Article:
Fr. Peter John Cameron, O.P., is editor-in-chief of the English edition of Magnificat. This beautiful little monthly, small enough to drop into a pocket or purse and carry to Mass and throughout the day, was introduced in 1998. Now up to 124,000 subscribers, it was the brainchild of Pierre-Marie Dumont, a French layman, father of twelve children, and director of the Groupe Fleurus-Mame, largest Catholic publishing house in France. Dumont created Magnificat as a response to the invitation of the Second Vatican Council and of Pope John Paul II to introduce lay people to the prayer of the Divine Office. Thus every issue of Magnificat, always enfolded in a stunningly lovely cover, includes for each day of the month the complete Mass text and adaptations of the morning, evening, and night prayers of the Church. There are also in the English edition editorials by Fr. Peter, introductory essays by notable writers, meditations from classic spiritual works, and a concluding essay on a piece of Christian art, written by the Dominican art historian, Fr. Michael Morris.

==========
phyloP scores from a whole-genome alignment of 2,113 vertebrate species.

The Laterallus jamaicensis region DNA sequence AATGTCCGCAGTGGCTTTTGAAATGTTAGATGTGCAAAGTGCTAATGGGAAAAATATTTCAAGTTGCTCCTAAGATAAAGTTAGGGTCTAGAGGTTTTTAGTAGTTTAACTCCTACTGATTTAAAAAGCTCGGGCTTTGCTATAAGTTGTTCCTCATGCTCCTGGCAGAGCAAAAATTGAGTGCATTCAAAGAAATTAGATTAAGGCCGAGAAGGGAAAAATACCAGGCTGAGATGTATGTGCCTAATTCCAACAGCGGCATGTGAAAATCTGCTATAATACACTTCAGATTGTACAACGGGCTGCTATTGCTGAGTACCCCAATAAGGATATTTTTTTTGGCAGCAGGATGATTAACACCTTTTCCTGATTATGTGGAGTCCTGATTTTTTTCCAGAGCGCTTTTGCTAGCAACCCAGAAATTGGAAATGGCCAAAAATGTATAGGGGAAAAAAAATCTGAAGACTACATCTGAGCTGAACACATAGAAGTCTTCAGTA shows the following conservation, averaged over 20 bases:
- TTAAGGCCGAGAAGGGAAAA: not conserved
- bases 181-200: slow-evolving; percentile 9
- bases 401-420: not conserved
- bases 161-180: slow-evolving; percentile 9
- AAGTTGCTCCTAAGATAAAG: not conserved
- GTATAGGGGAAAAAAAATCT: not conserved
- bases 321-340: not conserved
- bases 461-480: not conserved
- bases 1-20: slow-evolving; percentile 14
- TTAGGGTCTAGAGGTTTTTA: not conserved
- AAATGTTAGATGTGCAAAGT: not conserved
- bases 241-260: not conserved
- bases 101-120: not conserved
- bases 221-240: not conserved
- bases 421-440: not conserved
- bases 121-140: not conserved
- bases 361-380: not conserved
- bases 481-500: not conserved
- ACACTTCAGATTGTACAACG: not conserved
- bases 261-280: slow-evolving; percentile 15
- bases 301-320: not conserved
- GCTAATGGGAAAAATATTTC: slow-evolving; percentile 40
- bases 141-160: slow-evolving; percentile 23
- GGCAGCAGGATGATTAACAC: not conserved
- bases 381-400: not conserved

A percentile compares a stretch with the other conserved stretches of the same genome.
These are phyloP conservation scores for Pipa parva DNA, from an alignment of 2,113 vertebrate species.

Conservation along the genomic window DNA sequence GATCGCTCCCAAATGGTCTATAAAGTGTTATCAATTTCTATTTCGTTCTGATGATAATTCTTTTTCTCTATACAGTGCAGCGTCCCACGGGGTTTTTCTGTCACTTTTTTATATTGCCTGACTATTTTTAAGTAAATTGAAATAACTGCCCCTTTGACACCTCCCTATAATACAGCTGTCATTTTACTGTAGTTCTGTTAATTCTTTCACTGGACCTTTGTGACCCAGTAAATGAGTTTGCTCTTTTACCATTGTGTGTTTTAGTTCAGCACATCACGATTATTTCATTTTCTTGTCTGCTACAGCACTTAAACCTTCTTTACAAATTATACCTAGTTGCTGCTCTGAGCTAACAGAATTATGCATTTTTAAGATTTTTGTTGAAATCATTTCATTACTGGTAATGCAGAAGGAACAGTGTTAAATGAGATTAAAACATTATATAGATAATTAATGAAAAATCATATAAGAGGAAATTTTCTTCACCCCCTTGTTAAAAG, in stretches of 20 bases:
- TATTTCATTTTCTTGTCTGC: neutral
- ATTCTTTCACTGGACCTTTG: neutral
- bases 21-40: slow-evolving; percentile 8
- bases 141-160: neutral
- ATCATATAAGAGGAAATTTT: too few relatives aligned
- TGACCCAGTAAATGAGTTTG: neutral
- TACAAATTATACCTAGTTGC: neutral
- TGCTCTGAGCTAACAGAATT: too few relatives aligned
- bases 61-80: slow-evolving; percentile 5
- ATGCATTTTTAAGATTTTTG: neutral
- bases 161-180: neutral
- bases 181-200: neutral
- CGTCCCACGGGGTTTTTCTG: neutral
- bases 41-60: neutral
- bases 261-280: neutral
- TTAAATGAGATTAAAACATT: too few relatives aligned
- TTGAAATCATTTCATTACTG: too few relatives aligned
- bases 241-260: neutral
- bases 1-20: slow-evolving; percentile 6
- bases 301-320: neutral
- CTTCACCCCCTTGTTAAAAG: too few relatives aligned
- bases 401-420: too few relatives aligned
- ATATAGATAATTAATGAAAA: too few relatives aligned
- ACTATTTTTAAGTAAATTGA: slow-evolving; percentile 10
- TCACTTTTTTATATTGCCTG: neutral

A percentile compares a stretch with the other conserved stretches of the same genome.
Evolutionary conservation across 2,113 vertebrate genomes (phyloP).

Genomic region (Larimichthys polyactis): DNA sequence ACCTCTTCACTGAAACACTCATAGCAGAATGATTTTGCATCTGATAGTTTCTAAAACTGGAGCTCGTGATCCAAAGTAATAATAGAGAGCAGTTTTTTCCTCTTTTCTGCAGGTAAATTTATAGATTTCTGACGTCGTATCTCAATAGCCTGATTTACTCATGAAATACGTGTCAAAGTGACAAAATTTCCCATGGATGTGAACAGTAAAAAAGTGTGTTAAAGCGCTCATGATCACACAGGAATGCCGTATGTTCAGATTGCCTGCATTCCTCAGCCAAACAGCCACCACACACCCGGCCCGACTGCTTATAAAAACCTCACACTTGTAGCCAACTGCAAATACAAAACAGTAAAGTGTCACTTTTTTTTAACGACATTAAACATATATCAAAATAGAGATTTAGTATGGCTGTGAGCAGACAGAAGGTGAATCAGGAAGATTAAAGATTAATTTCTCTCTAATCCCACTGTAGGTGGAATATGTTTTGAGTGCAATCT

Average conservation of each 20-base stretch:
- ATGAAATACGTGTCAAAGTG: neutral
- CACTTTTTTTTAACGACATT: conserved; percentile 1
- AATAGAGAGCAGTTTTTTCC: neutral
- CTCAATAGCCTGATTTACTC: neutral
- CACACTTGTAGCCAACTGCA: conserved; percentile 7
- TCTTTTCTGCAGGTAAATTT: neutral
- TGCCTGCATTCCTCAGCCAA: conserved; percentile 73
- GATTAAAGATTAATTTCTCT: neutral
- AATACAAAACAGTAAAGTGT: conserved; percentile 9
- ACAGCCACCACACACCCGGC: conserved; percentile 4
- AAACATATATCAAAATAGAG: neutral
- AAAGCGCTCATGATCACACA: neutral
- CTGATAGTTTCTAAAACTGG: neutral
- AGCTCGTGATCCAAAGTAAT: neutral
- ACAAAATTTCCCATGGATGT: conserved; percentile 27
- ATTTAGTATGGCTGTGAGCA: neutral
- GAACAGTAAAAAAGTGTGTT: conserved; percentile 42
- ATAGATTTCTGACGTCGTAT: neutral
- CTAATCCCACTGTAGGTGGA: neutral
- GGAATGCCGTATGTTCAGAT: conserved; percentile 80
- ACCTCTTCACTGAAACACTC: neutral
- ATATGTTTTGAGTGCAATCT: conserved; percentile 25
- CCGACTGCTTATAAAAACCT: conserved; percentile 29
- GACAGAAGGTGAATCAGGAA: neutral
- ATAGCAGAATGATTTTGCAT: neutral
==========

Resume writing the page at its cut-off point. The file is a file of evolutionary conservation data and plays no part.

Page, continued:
Judging from the number of faithful who carry Magnificat to Mass, ever more Catholics are ignoring the shoddy paper leaflets in the pew in favor of Magnificat. The very beauty of Magnificat is surely part of its attraction. As Fr. Peter recently told Envoy Magazine, Magnificat is poetic. “Everything—its size, the glossy cover, the delicate pages, even the artwork and choice of font—Magnificat is simply a work of art.”
Fr. Peter, who credits Pierre Dumont for the Magnificat vision, further told Envoy, “The heart of our vocation is the Eucharist, the source and summit of everything we do. Magnificat was designed to promote the Eucharist, by grounding everything in liturgy.” Every article and every prayer, he stresses, “has a mystagogical dimension that reaches into and then beyond the intellect.”